Naturally occurring protein fragment found in brain inhibits key enzyme implicated in Alzheimer's
For the first time, UCLA researchers have shown that a natural protein fragment produced in the brain can act as an inhibitor of a key enzyme implicated in the onset of Alzheimer's disease, a finding that could lead to the development of new drugs to treat the disease.
The study found that the protein fragment, sAPPα, inhibits the proteolytic enzyme BACE1. Increased BACE1 activity contributes to production of the amyloid beta aggregates and plaques that are the hallmark of Alzheimer's.
"Because sAPPα inhibits the BACE1 enzyme, it may be possible that it can be used to help prevent potentially dangerous increases in BACE1 activity, and thus prevent the onset of Alzheimer's disease," said senior study author Varghese John associate professor of neurology and principle investigator of the Drug Discovery Lab in the Mary S. Easton Center for Alzheimer's Disease Research at UCLA.
The findings appear July 28, 2015 in the peer-reviewed Journal of Alzheimer's Disease.
The protein fragment sAPPis normally produced by neurons and is involved in maintenance of memory. UCLA researchers have shown that this normal brain fragment is also a potent inhibitor of the proteolytic enzyme BACE1. The new finding sheds light on brain regulation of amyloid beta production and could lead to development of new therapeutics.
The need for a new approach to treatment of Alzheimer's disease is urgent. Alzheimer's is the most common age-related dementia and the number of cases in the United States is expected to increase from the current number of about five to six million to 15 million by 2050. The costs to family life and on the health care system are enormous. Alzheimer's and other dementias are projected to cost the United States $226 billion in 2015 alone, with that number rising to as high as $1.1 trillion in 2050.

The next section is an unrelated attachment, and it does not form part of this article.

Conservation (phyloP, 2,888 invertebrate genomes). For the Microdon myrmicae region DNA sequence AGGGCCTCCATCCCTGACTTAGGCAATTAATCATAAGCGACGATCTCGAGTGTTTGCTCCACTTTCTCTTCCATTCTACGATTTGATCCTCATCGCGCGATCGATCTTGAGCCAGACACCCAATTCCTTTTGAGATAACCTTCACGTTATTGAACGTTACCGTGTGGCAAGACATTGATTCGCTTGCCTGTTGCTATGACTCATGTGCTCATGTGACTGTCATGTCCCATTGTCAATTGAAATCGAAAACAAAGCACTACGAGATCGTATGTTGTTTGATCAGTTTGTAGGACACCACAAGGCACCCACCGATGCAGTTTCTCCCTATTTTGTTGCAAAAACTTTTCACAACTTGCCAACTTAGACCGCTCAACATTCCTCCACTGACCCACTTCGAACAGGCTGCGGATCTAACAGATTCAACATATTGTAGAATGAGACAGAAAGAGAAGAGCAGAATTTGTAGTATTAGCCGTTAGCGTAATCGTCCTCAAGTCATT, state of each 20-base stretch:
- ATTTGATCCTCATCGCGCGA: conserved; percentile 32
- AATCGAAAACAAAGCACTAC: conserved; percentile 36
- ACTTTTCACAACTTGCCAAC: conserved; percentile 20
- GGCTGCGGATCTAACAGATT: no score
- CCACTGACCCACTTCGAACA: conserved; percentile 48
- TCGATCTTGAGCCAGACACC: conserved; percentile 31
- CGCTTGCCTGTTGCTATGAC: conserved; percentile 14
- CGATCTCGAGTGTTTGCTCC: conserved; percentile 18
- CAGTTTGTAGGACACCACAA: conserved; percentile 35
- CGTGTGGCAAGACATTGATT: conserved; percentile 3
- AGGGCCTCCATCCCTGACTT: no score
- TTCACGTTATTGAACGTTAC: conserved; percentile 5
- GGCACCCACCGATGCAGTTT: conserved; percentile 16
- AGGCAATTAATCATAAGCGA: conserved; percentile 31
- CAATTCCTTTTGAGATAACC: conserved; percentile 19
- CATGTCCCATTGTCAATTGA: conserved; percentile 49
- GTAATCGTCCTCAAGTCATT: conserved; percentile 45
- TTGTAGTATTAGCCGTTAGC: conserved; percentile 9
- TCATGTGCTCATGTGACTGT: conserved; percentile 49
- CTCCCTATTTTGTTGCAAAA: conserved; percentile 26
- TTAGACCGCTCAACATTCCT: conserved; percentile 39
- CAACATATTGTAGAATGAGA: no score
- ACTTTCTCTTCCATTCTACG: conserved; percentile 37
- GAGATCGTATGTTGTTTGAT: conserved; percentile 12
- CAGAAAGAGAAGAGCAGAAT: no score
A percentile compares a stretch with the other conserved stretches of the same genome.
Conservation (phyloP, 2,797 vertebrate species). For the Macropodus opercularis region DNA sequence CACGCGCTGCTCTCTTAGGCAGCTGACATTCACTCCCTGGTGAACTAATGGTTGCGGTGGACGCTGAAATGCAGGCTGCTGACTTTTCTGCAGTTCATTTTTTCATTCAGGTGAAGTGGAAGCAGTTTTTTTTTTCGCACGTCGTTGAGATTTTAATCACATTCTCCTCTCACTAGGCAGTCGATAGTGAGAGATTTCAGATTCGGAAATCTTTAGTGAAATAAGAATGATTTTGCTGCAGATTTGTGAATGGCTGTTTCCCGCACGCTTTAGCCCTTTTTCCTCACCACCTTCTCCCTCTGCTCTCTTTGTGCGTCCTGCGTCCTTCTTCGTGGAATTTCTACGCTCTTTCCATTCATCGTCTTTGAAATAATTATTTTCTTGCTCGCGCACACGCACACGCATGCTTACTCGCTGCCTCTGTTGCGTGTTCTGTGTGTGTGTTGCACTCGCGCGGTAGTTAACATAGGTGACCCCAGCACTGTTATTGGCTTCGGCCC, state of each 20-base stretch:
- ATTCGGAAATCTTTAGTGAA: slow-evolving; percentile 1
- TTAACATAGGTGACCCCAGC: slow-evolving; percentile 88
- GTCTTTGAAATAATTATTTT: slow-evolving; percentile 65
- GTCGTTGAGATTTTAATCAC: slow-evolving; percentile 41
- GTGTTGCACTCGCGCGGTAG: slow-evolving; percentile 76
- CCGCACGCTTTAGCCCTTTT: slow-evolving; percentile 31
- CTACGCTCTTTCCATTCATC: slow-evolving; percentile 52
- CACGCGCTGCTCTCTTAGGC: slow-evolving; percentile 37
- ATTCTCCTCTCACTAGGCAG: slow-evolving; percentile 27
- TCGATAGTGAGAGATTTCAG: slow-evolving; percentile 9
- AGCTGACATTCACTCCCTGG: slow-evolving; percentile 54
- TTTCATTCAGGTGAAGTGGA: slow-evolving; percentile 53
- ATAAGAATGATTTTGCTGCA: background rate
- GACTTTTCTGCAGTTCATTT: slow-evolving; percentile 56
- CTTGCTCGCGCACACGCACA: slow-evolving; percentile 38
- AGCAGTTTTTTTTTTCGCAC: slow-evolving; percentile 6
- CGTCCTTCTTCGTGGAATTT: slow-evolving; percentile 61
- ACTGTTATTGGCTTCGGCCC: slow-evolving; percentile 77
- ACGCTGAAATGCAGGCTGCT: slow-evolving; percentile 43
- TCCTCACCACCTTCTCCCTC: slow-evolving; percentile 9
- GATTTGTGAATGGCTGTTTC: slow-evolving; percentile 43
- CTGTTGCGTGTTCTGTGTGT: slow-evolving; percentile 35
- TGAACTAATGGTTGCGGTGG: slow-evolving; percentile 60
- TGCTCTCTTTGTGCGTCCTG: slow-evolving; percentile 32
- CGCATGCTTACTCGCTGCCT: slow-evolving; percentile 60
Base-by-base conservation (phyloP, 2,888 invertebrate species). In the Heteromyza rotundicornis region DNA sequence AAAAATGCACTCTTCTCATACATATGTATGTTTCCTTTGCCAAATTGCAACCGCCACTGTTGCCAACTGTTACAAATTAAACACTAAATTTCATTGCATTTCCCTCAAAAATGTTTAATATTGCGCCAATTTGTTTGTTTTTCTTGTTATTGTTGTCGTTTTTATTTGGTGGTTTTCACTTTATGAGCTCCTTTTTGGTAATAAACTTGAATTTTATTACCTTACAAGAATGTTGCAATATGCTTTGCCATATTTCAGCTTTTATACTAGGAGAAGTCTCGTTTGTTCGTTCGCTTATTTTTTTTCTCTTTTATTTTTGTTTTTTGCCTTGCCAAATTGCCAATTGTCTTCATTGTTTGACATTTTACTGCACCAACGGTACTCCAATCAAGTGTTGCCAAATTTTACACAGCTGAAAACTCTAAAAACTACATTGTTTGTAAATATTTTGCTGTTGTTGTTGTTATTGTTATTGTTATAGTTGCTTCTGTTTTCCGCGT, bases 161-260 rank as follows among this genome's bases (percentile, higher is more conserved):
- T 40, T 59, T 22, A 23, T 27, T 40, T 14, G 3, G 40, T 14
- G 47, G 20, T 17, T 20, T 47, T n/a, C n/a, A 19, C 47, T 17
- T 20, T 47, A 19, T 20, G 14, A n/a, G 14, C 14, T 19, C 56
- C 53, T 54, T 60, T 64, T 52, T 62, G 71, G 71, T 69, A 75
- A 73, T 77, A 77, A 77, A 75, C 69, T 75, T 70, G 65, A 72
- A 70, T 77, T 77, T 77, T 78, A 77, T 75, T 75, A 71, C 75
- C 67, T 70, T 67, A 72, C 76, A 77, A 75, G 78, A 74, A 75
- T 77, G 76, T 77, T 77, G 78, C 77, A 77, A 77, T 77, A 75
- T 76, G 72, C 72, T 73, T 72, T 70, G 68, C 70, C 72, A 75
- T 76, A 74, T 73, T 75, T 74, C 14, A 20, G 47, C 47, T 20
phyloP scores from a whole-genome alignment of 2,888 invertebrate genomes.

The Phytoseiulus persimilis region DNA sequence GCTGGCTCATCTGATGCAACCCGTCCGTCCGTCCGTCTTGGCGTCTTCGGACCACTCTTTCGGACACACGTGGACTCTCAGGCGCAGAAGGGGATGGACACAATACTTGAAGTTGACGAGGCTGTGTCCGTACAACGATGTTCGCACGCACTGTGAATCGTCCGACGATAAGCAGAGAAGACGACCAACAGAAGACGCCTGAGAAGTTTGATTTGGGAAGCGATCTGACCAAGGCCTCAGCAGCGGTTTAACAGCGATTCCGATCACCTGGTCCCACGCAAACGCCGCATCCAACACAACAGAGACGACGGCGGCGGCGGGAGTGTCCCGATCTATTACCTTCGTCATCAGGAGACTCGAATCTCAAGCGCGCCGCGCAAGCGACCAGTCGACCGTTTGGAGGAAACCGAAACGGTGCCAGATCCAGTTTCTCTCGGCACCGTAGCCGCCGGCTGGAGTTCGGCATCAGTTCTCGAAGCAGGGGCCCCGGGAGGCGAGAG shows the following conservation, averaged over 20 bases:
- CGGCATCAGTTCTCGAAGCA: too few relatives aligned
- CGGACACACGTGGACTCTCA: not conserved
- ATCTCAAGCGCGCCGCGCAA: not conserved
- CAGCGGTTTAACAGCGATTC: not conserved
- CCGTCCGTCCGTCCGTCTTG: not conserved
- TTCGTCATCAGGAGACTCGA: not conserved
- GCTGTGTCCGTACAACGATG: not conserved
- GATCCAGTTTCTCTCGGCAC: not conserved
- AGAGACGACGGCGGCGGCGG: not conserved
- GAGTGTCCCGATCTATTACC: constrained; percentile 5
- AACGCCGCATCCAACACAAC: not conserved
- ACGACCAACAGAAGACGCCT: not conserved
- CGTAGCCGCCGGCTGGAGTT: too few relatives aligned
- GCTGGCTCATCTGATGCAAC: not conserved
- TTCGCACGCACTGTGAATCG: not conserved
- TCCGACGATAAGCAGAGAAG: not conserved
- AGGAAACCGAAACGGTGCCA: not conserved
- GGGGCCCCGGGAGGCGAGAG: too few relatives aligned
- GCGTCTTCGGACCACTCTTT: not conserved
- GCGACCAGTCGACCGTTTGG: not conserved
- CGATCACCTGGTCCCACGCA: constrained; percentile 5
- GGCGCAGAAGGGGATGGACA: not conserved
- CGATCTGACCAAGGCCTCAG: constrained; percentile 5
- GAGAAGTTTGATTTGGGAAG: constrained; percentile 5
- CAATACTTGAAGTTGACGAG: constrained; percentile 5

There currently are no truly effective treatment or prevention strategies for Alzheimer's, and the available drugs only reduce symptoms temporarily.
John and his team employed a technique called small-angle X-ray scattering, or SAXS, and found that the sAPPα inhibition of BACE1 activity is likely due to the unique, three-dimensional structure of the protein fragment itself. Going forward, John and his team are determining the binding site of sAPP to BACE1 using X-ray crystallography and other techniques.
"Our study suggests that developing sAPPα itself as a biologic, finding a smaller protein or peptide fragment that has similar effects, or identifying a chemical compound that increases levels of this beneficial protein fragment could be new and effective therapeutic strategies for mild cognitive impairment and Alzheimer's patients," John said. "These strategies could help normalize brain function and either restore memory and cognitive function, or prevent its decline."
The protein fragment is critical to normal brain function, and creation of a new class of CNS therapeutics that enhance sAPPα may be of benefit beyond Alzheimer's. The potential drug could also help those who have suffered stroke or traumatic brain injury. Increasing levels of sAPPα may also be beneficial in treatment of ALS (Lou Gehrig's disease).